the § 1983 claim.
court granted summary judgment in Ms. Patton's favor on
the special-relationship theory and against her on the
danger-creation theory. On the danger-creation theory, the
court concluded that Ms. Patton's conduct amounted to a
constitutional violation and that, based on Currier,
her conduct violated clearly established law. The court also
granted summary judgment to DDHS.
does not appeal the grant of summary judgment to Ms. Patton
on the special-relationship theory or the grant of summary
judgment to DDHS. This appeal thus concerns only the
court's order denying qualified immunity to Ms. Patton on
T.D.'s danger-creation claim.
affirm the district court's denial of qualified immunity
because the facts, taken in the light most favorable to T.D.,
show Ms. Patton violated T.D.'s clearly established
substantive due process right under the Fourteenth Amendment.
We first describe the applicable standard of review and legal
standards. We then analyze whether (1) Ms. Patton violated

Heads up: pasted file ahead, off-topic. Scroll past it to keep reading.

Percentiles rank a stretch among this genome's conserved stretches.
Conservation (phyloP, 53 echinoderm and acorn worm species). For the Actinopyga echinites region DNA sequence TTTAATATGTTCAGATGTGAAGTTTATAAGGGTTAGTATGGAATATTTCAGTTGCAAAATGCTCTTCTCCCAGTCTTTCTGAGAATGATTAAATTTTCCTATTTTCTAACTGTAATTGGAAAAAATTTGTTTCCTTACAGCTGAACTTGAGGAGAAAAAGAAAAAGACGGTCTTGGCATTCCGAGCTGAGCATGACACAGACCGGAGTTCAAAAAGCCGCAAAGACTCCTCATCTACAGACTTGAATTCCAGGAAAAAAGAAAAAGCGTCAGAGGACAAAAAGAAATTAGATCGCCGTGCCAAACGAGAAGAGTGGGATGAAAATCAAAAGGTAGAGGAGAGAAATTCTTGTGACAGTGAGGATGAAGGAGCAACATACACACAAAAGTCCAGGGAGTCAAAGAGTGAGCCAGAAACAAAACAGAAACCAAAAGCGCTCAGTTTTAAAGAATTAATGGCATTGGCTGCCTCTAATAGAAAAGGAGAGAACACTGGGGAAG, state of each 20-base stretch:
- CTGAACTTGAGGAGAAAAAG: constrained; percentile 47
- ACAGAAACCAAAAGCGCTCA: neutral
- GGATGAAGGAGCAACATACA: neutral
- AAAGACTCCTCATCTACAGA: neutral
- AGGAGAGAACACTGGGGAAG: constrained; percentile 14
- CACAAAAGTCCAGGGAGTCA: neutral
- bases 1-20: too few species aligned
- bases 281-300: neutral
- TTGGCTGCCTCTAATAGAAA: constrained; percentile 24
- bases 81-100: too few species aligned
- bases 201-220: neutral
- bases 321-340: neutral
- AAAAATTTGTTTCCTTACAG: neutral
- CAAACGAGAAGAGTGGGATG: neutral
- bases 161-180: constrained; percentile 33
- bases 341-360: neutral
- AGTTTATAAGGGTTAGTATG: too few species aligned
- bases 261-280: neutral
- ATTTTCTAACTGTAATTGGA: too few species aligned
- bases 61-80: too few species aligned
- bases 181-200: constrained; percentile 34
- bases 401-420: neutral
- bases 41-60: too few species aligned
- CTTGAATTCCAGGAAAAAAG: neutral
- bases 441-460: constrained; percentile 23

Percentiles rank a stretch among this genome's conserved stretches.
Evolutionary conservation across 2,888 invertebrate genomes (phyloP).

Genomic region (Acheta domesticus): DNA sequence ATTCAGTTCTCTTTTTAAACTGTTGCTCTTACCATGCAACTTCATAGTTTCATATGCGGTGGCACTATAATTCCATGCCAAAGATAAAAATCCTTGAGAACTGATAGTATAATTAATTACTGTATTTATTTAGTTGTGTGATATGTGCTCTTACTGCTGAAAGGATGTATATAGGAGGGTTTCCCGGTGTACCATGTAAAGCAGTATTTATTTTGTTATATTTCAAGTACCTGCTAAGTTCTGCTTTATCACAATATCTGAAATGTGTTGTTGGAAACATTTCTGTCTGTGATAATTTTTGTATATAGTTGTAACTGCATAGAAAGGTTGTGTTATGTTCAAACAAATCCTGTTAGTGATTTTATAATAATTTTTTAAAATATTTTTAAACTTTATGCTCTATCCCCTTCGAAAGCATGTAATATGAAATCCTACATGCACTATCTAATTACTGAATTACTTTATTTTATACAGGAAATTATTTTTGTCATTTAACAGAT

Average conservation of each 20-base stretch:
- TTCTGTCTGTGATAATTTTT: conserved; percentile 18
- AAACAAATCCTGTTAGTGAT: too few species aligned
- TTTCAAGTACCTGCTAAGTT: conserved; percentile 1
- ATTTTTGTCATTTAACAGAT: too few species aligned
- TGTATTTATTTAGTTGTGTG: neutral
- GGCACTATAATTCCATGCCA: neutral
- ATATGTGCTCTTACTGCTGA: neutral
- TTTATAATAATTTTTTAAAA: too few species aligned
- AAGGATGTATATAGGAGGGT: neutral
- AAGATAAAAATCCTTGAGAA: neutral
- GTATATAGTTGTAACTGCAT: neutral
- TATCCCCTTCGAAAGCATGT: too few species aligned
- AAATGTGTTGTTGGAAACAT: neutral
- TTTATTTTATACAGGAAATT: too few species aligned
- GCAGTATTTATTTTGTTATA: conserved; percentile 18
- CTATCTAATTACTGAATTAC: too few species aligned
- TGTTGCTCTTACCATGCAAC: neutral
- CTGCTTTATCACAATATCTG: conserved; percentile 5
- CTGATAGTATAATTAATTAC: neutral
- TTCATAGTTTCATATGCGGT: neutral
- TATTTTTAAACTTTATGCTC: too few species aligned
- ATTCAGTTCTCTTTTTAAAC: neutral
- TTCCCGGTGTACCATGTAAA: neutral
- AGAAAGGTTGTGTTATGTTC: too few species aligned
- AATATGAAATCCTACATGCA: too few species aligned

T.D.'s substantive due process right under a
danger-creation theory and (2) whether his right was clearly
Standard of Review
review summary judgment de novo, applying the same legal
standard as the district court." Gutierrez, 841
F.3d at 900. A "court shall grant summary judgment if
the movant shows that there is no genuine dispute as to any
material fact and the movant is entitled to judgment as a
matter of law." Fed.R.Civ.P. 56(a). "When applying
this standard, we view the evidence and draw reasonable
inferences therefrom in the light most favorable to the
nonmoving party, " Gutierrez, 841 F.3d at 900,
here T.D., as the nonmoving party on the danger-creation
42 U.S.C. § 1983 and Qualified Immunity
42 U.S.C. § 1983, a person acting under color of state
law who "subjects, or causes to be subjected, any
citizen of the United States . . . to the deprivation of any
rights, privileges, or immunities secured by the Constitution
and laws, shall be liable to the party injured."
"Individual defendants named in a § 1983 action may
raise a defense of qualified immunity, which shields public